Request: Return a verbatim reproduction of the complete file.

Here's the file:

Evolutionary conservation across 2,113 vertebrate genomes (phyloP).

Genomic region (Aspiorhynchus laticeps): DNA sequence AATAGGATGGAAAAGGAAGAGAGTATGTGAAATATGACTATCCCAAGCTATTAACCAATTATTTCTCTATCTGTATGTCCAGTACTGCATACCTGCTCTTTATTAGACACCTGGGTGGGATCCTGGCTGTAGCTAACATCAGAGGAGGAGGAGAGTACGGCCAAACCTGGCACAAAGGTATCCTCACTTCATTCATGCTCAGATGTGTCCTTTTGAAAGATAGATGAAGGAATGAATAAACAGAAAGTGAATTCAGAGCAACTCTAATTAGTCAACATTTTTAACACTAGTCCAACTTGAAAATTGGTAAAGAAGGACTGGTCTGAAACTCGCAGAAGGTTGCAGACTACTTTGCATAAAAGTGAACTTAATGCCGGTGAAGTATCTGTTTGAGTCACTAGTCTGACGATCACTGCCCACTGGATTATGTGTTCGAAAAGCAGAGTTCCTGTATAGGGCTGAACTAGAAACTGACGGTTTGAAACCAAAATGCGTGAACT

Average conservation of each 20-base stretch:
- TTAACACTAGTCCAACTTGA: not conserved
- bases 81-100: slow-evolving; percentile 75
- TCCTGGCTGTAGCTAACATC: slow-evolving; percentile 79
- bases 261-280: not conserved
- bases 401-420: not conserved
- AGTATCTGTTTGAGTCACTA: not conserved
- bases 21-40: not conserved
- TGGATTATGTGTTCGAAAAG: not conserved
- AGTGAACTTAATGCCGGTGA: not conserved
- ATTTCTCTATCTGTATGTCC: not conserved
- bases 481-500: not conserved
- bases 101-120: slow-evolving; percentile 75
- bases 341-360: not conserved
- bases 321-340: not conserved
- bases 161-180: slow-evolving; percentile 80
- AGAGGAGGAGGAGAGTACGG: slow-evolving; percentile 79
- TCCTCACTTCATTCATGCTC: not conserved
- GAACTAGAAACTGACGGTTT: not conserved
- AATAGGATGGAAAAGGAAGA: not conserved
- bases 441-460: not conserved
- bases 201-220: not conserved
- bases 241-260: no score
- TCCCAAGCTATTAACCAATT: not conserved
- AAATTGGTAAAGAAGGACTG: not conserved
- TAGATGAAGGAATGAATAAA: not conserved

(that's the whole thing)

Evolutionary conservation across 2,113 vertebrate genomes (phyloP).

Genomic region (Aspiorhynchus laticeps): DNA sequence AATAGGATGGAAAAGGAAGAGAGTATGTGAAATATGACTATCCCAAGCTATTAACCAATTATTTCTCTATCTGTATGTCCAGTACTGCATACCTGCTCTTTATTAGACACCTGGGTGGGATCCTGGCTGTAGCTAACATCAGAGGAGGAGGAGAGTACGGCCAAACCTGGCACAAAGGTATCCTCACTTCATTCATGCTCAGATGTGTCCTTTTGAAAGATAGATGAAGGAATGAATAAACAGAAAGTGAATTCAGAGCAACTCTAATTAGTCAACATTTTTAACACTAGTCCAACTTGAAAATTGGTAAAGAAGGACTGGTCTGAAACTCGCAGAAGGTTGCAGACTACTTTGCATAAAAGTGAACTTAATGCCGGTGAAGTATCTGTTTGAGTCACTAGTCTGACGATCACTGCCCACTGGATTATGTGTTCGAAAAGCAGAGTTCCTGTATAGGGCTGAACTAGAAACTGACGGTTTGAAACCAAAATGCGTGAACT

Average conservation of each 20-base stretch:
- TTAACACTAGTCCAACTTGA: not conserved
- bases 81-100: slow-evolving; percentile 75
- TCCTGGCTGTAGCTAACATC: slow-evolving; percentile 79
- bases 261-280: not conserved
- bases 401-420: not conserved
- AGTATCTGTTTGAGTCACTA: not conserved
- bases 21-40: not conserved
- TGGATTATGTGTTCGAAAAG: not conserved
- AGTGAACTTAATGCCGGTGA: not conserved
- ATTTCTCTATCTGTATGTCC: not conserved
- bases 481-500: not conserved
- bases 101-120: slow-evolving; percentile 75
- bases 341-360: not conserved
- bases 321-340: not conserved
- bases 161-180: slow-evolving; percentile 80
- AGAGGAGGAGGAGAGTACGG: slow-evolving; percentile 79
- TCCTCACTTCATTCATGCTC: not conserved
- GAACTAGAAACTGACGGTTT: not conserved
- AATAGGATGGAAAAGGAAGA: not conserved
- bases 441-460: not conserved
- bases 201-220: not conserved
- bases 241-260: no score
- TCCCAAGCTATTAACCAATT: not conserved
- AAATTGGTAAAGAAGGACTG: not conserved
- TAGATGAAGGAATGAATAAA: not conserved